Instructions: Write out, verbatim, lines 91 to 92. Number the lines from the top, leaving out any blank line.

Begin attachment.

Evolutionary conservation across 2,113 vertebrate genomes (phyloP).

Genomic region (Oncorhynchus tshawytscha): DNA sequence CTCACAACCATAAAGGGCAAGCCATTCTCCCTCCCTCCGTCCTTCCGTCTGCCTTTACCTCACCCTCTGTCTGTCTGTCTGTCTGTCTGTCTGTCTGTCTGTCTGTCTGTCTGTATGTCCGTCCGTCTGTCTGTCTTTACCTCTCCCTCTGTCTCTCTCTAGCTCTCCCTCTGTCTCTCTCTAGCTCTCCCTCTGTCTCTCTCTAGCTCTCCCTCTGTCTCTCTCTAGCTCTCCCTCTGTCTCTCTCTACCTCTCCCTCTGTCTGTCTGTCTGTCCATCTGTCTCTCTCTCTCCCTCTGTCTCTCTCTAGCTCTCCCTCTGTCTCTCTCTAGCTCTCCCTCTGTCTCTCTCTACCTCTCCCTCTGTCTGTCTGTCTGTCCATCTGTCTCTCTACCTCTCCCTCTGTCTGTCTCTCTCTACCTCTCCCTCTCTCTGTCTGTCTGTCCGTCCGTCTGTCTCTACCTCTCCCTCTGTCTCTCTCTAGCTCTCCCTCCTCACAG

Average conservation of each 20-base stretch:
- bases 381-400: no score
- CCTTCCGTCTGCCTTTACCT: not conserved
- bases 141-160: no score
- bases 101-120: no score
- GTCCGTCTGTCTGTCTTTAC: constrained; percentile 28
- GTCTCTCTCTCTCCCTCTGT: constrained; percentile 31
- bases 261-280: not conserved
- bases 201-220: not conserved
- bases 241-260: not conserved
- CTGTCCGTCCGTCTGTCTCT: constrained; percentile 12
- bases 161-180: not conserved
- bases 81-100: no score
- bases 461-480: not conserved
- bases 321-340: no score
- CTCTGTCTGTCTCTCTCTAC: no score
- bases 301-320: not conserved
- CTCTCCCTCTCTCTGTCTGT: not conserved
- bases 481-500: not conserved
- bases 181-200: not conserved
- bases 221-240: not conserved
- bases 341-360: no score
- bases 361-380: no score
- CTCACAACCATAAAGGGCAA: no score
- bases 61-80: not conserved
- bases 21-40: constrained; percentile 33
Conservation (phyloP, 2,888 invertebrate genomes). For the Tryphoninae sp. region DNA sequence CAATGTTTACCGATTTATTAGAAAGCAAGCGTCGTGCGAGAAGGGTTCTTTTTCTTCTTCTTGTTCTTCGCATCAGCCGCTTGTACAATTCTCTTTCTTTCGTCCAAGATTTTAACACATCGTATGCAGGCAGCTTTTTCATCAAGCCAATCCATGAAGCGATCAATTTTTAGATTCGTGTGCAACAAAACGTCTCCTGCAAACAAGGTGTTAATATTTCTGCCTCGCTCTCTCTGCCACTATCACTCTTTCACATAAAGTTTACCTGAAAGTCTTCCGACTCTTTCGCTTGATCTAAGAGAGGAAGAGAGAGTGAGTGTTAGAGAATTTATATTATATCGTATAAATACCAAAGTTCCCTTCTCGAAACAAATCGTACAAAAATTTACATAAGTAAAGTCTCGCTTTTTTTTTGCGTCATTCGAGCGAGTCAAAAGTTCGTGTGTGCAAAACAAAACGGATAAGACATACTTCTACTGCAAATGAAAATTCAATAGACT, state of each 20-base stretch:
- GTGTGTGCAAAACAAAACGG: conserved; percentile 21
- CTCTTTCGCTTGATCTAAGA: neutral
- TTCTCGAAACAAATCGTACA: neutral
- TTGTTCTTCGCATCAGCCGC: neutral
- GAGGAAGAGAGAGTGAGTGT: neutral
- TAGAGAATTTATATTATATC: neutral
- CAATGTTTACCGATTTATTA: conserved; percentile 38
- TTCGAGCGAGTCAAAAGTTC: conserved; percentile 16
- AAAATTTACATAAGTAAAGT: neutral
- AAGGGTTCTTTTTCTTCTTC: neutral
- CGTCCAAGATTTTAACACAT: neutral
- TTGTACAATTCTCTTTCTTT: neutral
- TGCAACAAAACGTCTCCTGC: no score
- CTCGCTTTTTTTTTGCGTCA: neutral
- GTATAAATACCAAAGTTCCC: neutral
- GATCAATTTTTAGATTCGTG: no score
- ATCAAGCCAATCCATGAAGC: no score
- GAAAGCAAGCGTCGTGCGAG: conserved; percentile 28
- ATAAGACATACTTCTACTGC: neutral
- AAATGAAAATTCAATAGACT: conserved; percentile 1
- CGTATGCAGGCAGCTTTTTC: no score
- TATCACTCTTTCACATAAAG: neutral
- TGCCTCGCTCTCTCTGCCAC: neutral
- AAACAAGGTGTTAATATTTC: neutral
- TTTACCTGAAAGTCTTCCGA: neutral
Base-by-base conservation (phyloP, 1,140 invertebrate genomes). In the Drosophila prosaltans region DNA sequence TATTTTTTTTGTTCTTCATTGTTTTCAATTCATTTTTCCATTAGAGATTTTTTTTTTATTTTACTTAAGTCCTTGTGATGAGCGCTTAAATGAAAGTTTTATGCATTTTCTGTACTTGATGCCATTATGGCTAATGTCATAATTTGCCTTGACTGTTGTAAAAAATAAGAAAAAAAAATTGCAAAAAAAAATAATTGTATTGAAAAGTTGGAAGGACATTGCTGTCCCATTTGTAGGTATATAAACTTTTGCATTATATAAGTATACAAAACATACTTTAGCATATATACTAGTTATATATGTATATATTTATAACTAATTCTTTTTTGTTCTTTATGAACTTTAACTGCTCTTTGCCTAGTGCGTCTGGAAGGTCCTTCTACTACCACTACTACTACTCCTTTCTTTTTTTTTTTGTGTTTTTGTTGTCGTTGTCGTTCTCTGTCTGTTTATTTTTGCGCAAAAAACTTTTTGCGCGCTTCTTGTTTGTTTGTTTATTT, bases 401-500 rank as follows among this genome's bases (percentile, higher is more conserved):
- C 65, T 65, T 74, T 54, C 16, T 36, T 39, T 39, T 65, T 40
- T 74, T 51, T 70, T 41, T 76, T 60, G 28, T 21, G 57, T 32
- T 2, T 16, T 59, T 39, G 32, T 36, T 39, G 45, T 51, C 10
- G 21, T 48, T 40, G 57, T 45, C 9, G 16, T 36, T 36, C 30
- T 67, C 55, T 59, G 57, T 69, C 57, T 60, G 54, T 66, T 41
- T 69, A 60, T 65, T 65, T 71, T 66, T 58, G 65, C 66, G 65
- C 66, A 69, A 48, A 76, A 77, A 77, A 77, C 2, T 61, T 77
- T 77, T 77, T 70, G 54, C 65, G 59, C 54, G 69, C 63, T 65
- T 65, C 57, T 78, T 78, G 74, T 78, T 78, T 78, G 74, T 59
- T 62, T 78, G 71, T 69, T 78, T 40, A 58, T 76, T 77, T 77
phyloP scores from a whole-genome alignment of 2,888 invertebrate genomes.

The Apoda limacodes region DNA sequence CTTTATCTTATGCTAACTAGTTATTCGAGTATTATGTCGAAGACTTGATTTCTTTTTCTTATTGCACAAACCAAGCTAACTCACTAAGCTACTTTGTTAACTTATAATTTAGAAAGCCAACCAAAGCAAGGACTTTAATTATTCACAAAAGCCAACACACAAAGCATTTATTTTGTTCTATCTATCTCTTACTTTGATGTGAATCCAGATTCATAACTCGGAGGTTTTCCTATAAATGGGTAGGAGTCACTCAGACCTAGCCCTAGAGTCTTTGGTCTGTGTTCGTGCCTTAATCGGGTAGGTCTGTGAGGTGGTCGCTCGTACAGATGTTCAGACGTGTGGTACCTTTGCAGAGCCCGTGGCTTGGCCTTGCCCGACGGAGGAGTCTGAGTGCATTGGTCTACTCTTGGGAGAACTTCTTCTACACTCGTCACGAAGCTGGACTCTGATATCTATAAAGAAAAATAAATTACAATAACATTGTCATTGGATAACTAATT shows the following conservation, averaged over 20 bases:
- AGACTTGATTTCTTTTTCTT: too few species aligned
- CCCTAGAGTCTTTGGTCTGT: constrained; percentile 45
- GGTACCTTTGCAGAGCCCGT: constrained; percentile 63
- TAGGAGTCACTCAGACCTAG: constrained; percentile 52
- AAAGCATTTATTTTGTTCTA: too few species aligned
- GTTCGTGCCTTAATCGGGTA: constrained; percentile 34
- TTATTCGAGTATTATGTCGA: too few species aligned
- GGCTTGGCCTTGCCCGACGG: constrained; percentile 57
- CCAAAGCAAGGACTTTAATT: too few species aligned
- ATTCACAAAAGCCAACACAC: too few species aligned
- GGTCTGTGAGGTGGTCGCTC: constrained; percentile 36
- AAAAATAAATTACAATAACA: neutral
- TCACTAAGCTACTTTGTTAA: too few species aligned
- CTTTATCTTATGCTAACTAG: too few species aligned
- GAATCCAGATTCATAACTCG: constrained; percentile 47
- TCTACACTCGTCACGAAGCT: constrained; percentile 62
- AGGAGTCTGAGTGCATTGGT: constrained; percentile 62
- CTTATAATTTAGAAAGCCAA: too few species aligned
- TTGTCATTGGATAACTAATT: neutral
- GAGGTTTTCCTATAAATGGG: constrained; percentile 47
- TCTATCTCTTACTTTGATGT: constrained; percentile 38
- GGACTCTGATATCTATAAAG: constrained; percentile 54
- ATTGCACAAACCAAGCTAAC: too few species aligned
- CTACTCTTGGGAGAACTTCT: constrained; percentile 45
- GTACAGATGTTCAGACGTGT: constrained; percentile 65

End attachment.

- CTACTCTTGGGAGAACTTCT: constrained; percentile 45
- GTACAGATGTTCAGACGTGT: constrained; percentile 65